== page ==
Psyched Online

EXERCISE: Psychological Benefits of Exercise

By Paul Schienberg, PhD

In today’s modern world, we often hear individuals who exercise make statements about how they feel better then they did before they started exercising. If you were to ask these people to clarify what “better” means, most people would focus on the physical benefits. There is no doubt that engaging in activity has many physical benefits including weight management, improved cardiovascular fitness and control over diabetes and osteoporosis. However, there are also many psychological benefits to exercise which include positive effects on memory & thinking and improvements in levels of depression and anxiety. Let us take a closer look at each one of these.

Memory and Thinking

Many researchers have examined the effects of aerobic and anaerobic exercise on memory and thinking. The results have been mixed but for the most part indicate that moderate levels of exercise (regardless of type) improves performance on memory and thinking tasks including addition problems, recall of numbers and words, perception & discrimination of geometric figures, and organization. It is important to note that both high and low levels of exercise have been found to either have no effect or actually impair performance on the tasks. The reason for this is unclear and is currently being studied.


Clinical depression is one of the most common psychological problems in our country. According to data from the President’s Committee on Mental Health, one of every four Americans suffers from depression at any given time. Depression is characterized by withdrawal, inactivity, and feelings of hopelessness and loss of control. By acting on each of these symptoms, physical exercise can be a useful therapeutic intervention for depression. Indeed, people who are physically active, have lower rates of diagnosable depression. One study conducted over a twenty year period found that those individuals that were most physically active at the beginning of the study were less likely to develop depression at a later date.

Researchers have even examined exercise as a treatment for depression. Individuals who had been diagnosed as depressed were put into three groups: time limited psychotherapy (10 weeks), time unlimited psychotherapy, and a running treatment group. The runners met with a running therapist and would stretch, walk and run for thirty to forty-five minutes, and discuss issues while exercising with little emphasis on the depression itself. Results indicated that 6 of the 8 patients in the running treatment group were essentially well at the end of three weeks, another at the end of the 16th week, and one that neither improved nor deteriorated. This should not be taken to mean that depressed individuals should drop out of traditional forms of treatment, just that running is a useful adjunct to traditional treatment.


One generally accepted benefit of exercise is anxiety reduction. In other words, people who exercise just feel less stressed or nervous. In general, research has supported this notion. In one study, subjects were placed into one of three groups: jogging, stress inoculation training, and waiting list. Individual’s self-report statements indicated that both the jogging and stress inoculation groups had lower levels of anxiety then the waiting list group immediately following the intervention. Furthermore, this finding held true when the researchers followed up one month and 15 months later. It is important to note that the joggers only continued to experience lower levels of anxiety if they continued to exercise (which was about 40% of the original group).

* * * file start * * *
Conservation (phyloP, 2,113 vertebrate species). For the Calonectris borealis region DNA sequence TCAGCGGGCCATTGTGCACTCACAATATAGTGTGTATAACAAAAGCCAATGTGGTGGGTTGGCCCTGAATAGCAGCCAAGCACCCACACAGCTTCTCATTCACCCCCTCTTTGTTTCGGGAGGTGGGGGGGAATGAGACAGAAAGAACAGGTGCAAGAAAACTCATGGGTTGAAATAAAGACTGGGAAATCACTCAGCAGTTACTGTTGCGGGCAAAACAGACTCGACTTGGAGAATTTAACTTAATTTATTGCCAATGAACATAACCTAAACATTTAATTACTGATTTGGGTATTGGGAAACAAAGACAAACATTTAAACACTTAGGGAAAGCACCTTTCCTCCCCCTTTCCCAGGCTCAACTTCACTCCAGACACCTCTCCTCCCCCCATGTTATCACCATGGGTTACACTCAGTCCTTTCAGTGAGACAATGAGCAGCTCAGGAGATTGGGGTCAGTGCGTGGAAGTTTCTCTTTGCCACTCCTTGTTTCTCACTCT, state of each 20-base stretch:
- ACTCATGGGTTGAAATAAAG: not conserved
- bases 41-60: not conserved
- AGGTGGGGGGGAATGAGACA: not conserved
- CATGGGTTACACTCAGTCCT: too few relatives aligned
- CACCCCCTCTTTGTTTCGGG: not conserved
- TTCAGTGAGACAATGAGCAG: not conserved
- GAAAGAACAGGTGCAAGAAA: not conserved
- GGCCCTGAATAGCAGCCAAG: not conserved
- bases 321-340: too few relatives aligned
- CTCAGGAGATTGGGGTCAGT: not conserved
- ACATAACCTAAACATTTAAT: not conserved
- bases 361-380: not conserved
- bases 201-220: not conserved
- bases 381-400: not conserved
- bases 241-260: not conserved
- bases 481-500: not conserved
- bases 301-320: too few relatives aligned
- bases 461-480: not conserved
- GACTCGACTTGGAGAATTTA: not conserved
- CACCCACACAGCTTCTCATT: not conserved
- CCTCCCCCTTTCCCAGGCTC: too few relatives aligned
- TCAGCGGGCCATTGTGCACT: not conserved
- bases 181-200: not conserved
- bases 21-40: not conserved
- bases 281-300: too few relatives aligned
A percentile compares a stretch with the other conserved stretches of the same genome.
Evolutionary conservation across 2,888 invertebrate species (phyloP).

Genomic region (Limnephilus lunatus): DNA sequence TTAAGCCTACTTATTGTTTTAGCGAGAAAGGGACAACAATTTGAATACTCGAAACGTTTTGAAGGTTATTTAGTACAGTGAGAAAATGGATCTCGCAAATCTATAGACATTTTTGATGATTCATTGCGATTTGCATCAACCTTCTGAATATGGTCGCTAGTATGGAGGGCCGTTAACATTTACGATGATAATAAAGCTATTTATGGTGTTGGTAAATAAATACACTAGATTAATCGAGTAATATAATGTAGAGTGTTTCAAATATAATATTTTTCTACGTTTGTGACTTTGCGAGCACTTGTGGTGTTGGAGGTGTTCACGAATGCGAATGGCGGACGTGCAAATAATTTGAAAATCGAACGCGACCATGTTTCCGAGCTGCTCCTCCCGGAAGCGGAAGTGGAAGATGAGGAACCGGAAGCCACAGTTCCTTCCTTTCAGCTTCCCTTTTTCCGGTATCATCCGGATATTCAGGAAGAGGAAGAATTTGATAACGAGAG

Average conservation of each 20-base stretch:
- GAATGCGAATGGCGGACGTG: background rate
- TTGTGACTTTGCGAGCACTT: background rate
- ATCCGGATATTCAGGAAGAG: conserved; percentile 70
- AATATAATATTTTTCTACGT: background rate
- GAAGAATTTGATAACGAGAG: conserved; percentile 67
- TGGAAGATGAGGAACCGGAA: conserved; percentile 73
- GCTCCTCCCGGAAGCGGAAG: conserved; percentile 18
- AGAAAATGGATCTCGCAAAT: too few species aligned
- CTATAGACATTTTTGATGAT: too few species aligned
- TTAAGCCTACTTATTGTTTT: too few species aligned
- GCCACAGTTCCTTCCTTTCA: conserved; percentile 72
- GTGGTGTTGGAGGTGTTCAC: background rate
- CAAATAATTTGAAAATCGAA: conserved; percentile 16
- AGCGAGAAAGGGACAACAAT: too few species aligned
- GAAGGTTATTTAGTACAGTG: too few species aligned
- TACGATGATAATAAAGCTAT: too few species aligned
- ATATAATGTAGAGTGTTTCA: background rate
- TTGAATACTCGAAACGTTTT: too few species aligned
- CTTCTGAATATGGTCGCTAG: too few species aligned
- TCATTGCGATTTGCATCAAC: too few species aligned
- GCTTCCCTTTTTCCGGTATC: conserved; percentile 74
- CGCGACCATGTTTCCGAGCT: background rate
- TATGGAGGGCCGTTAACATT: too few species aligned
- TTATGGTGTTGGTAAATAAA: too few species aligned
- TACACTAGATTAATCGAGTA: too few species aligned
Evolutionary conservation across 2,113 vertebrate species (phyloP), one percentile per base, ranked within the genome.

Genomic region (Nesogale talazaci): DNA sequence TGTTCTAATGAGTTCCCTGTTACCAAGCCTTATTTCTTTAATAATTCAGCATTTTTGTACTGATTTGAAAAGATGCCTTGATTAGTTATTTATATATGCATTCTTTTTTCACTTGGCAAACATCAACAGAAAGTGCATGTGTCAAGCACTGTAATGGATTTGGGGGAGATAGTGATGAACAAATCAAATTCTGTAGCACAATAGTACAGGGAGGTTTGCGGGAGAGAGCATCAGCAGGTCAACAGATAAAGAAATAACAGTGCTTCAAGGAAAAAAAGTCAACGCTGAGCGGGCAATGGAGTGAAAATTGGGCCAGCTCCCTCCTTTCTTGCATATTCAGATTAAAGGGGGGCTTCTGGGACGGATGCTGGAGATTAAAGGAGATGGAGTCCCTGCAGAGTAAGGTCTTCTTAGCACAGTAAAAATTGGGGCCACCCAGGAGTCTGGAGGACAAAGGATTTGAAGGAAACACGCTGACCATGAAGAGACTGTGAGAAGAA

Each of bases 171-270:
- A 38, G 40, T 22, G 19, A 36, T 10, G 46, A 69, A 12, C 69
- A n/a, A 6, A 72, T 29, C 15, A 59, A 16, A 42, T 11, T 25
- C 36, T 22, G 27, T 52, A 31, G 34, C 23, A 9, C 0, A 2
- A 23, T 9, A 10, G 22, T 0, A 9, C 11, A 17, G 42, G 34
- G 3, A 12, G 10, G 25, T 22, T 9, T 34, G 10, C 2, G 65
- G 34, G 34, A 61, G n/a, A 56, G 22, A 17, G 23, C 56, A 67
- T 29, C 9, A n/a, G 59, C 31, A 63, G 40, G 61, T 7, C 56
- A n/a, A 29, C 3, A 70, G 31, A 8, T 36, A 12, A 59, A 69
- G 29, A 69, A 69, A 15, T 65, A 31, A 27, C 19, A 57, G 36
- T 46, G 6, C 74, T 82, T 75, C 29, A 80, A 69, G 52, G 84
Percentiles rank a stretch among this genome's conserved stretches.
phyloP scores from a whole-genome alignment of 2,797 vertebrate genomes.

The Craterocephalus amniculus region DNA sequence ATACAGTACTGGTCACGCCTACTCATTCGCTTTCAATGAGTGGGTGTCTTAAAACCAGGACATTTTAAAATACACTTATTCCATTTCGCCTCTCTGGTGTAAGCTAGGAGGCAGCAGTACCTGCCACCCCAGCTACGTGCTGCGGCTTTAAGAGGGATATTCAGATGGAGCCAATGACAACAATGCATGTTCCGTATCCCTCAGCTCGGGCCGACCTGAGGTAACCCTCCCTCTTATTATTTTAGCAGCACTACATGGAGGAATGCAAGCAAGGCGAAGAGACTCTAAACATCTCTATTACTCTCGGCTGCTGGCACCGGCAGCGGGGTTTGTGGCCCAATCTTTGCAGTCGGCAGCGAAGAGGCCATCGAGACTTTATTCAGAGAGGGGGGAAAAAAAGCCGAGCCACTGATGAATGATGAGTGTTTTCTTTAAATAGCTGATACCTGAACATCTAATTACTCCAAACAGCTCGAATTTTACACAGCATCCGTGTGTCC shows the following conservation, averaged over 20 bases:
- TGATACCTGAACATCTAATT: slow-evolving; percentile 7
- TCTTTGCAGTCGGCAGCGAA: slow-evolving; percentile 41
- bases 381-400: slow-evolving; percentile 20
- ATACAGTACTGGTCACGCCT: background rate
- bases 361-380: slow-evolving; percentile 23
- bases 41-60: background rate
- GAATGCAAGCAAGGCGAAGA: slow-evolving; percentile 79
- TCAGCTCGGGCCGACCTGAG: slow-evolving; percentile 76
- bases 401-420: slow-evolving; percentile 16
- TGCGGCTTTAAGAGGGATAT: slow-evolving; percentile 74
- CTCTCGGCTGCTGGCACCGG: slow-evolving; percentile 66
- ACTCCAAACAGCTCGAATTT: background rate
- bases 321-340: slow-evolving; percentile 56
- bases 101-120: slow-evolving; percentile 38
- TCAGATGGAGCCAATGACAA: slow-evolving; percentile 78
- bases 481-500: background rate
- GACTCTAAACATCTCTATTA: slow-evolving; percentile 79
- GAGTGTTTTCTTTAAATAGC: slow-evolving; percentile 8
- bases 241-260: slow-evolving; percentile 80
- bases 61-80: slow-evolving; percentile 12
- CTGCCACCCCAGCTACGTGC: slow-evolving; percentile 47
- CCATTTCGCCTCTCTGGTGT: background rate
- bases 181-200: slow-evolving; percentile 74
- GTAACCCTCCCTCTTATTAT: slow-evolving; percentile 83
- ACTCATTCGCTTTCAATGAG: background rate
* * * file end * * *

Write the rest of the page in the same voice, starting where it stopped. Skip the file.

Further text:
The reasons for improvements discussed above are unclear. Some people feel that various exercise strategies serve to divert or distract subjects from anxiety and depression-producing stressors. In addition, if you are working out at a gym or park, social contact works to reduce the isolation typically associated with depression. Another reason for the improvements in psychological well-being is that exercise alters various neurotransmitters within the brain (norepinephrine and seretonin) which is precisely the function of medication that is prescribed by psychiatrists. This should not be confused with the unsubstantiated theory that the release of “morphine-like” chemicals within the pituitary gland and the brain serve to reduce the painful effects while also enhancing the euphoric effects.


From the above discussion, it is clear that there are many benefits on psychological functioning that result from exercise. However, it is important to note that the relationship between physical activity and mood should be thought of as correlational not causative. That is to say, they are related but exercise should not be thought of as being the sole cause for the improvements in mood.

Although some studies featuring highly anxious patients have shown that exercise reduces both anxiety and depression significantly more than a placebo treatment, others have found the reverse to be true. More specifically, one group was told that their regimen was specifically designed to facilitate psychological well-being and no such intervention was made with the control group. The results showed improvements in fitness for both groups; but, the experimental subjects improved significantly on a measure of self-esteem when compared to the no intervention control group. This means that just thinking that something is good for you, is enough for it to have a beneficial effect.

So how should exercise be used to improve mood? If you have been diagnosed with an anxiety or mood disorder, probably the best approach to take is to use it as an adjunct to the treatment you have discussed with a mental health professional. Always use follow the guidelines that they set forth for the treatment of your particular disorder and be sure to voice your interest in using exercise as an adjunct to treatment.